The largest production rebate in the U.S. could result in nearly $300 million in revenue from film shoots this year. New studios are also in the works for Michigan, which is seeing a production boom in the wake of the rebate.
“There are quite a few films scheduled to shoot,” said Michigan Film Office director Janet Lockwood. “Right now we have three in production, three in prep, five finished although not yet gone, a dozen or more incoming.”
Lensing on “Whip It,” with Drew Barrymore directing Ellen Page, began in July; the Weinstein Co.’s “Youth in Revolt” recently completed principal shooting; and Lifetime’s “Prayers for Bobby,” with Sigourney Weaver, wrapped a few weeks ago. Production on an HBO pilot will begin soon, while ABC/Disney TV recently completed its pilot “Prince of Motor City,” a “Hamlet” set in the automotive world. Production on Clint Eastwood’s “Gran Torino” continues, and indies “Red and Blue Marbles,” “The Detroit Job” and “Street Boss” have recently wrapped.
Projected Michigan revenue from the 47 productions approved so far is $288.4 million, while film revenue last year was $2.2 million. “Heck of a difference!” enthused Lockwood.
Michigan has one 15,000-square-foot studio, Grace & Wild, and several smaller facilities. The proposed Center City Studios (Daily Variety, June 24) has yet to break ground but is slated for a mid-2009 completion date. Joining it on the drawing board, Watermark Studios is skedded to break ground later this summer in Muskegon.
Watermark Studios, a $60 million project, is a venture that partners Moses Gross, president of Brooklyn-based ANM Group, with Andrew van den Houten, owner and president of Moderncine, a New York City-based production company. The studio will be a component of Watermark Center & Lofts, a 1 million-square-foot mixed-use residential center being developed by ANM Group.
Watermark developers hope to capitalize on Michigan’s 40% rebate by offering three major soundstages, the largest at 17,000 square feet and 52 feet to the grid, and fully equipped lighting and grip production vehicles to service multiple on-location productions.
Once completed, Watermark Studios will allow filmmakers to process and edit their film, transfer footage to HD and create and render visual effects in HD color correction suites. Also to be available: 3-D animation, tape-to-film transfers and 3-D film processing, along with dialogue replacement, foley, sound design and sound mixing on THX- and Dolby-certified stages. Screening rooms and theaters are also planned.
Financial consulting, bridge loans for film and television projects, casting, location scouting and distribution services complete the one-stop shop.
Adding to Michigan’s film roster, Moderncine’s van den Houten is currently directing “Offspring,” which is lensing in and around the Muskegon area as well as on-site at Watermark Center & Lofts. Pic is based on the novel by Jack Ketchum, who also wrote the screenplay.
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Louisiana incentives and a growing vendor and crew base continue to strengthen the state’s film and TV production.
Shreveport-Bossier City production numbers boosted the city’s ranking to No. 3 on MovieMaker magazine’s 2008 edition of its “10 Best American Cities to Live, Work and Make Movies” list. The 24 film/TV productions for 2007, which included feature pics “Harold & Kumar Escape From Guantanamo Bay,” “Cleaner,” “The Great Debaters,” “Welcome Home Roscoe Jenkins” and TV pilots “True Blood” and “Cheerleader Camp,” generated $182 million for the city and northwest Louisiana, creating 2,000 crew positions and 557 production days.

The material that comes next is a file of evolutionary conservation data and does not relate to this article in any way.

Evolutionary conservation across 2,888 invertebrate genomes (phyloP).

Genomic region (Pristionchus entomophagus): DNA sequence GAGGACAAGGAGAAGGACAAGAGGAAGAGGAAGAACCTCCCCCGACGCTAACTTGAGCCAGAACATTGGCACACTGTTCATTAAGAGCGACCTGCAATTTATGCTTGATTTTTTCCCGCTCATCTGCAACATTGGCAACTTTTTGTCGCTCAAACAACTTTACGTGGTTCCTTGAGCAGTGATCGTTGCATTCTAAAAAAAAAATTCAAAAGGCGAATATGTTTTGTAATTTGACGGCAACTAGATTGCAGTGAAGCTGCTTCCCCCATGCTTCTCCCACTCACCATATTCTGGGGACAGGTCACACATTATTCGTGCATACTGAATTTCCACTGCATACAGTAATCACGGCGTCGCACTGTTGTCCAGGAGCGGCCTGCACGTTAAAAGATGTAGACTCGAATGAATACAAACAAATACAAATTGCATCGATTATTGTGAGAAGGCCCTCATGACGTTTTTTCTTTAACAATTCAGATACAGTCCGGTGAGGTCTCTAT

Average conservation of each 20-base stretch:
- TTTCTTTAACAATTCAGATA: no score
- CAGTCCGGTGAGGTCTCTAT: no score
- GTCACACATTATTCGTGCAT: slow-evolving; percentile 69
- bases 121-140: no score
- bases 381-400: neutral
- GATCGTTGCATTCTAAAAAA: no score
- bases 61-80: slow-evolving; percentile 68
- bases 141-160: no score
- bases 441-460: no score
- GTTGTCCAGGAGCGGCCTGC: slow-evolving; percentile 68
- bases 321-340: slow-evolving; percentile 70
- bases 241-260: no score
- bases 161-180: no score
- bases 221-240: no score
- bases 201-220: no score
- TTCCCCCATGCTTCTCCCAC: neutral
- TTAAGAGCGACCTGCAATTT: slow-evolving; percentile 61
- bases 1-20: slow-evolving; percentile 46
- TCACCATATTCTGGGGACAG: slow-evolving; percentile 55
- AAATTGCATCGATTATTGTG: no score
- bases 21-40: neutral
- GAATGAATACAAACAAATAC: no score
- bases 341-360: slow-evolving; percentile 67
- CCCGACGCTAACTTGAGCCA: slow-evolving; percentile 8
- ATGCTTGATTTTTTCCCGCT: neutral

Thus far, 2008 has launched 18 projects, with budgets totaling $209 million, including “Soul Men,” the remake of 1956’s “Beyond a Reasonable Doubt” and Oliver Stone’s “W.”
“We have more (film/TV projects) coming in for the fall and winter, and we should have another great year,” said Arlena Acree, director of film, media and entertainment, Office of the Mayor. “We also have 300-400 crew that live here now.”
Adding to its production allure, Shreveport has witnessed the growth of the city’s local vendors and welcomed new ones such as Paskal Lighting, Cinelease and Panavision.
Complementing the city’s five existing studios, Nu Image/Millennium Films broke ground in April on its new studio. Construction will begin with 6.7 acres and eventually expand to a 20-acre full-service facility with two soundstages, production offices, hair and makeup room, mill space, full-service kitchen/dining and prop house.
Similarly, New Orleans hosted 14 major productions in 2007 that included 20th Century Fox TV series “K-Ville” and Disney’s “Imagination Movers” and feature pics “Meet the Spartans” and “The Curious Case of Benjamin Button.”
The city’s 2008 tally to date is 13 productions, including the John C. Reilly-Salma Hayek starrer “Cirque du Freak”; Jim Carrey-Ewan McGregor starrer “I Love You Phillip Morris” (which also shot a few days in Shreveport’s wave pool); Tyler Perry’s Kathy Bates, Alfre Woodard feature “The Family That Preys”; the WWE’s John Cena pic “12 Rounds”; and “Bad Lieutenant,” with Eva Mendes, Nicolas Cage and Val Kilmer.
Production revenue continues to climb, registering $250 million, with local spend an estimated $185 million.
“In addition to our bustling feature film industry, New Orleans sees a tremendous amount of episodic television work,” said Jennifer Day, director, Mayor’s Office of Film and Video for the City of New Orleans. “New Orleans’ status as a destination city, world-renowned for its cuisine, architecture and arts scene continuously draws networks such as BET, VH1, the Travel Channel and the History Channel to the Crescent City.”
Day also Filmneworleans.org as the city’s new production website.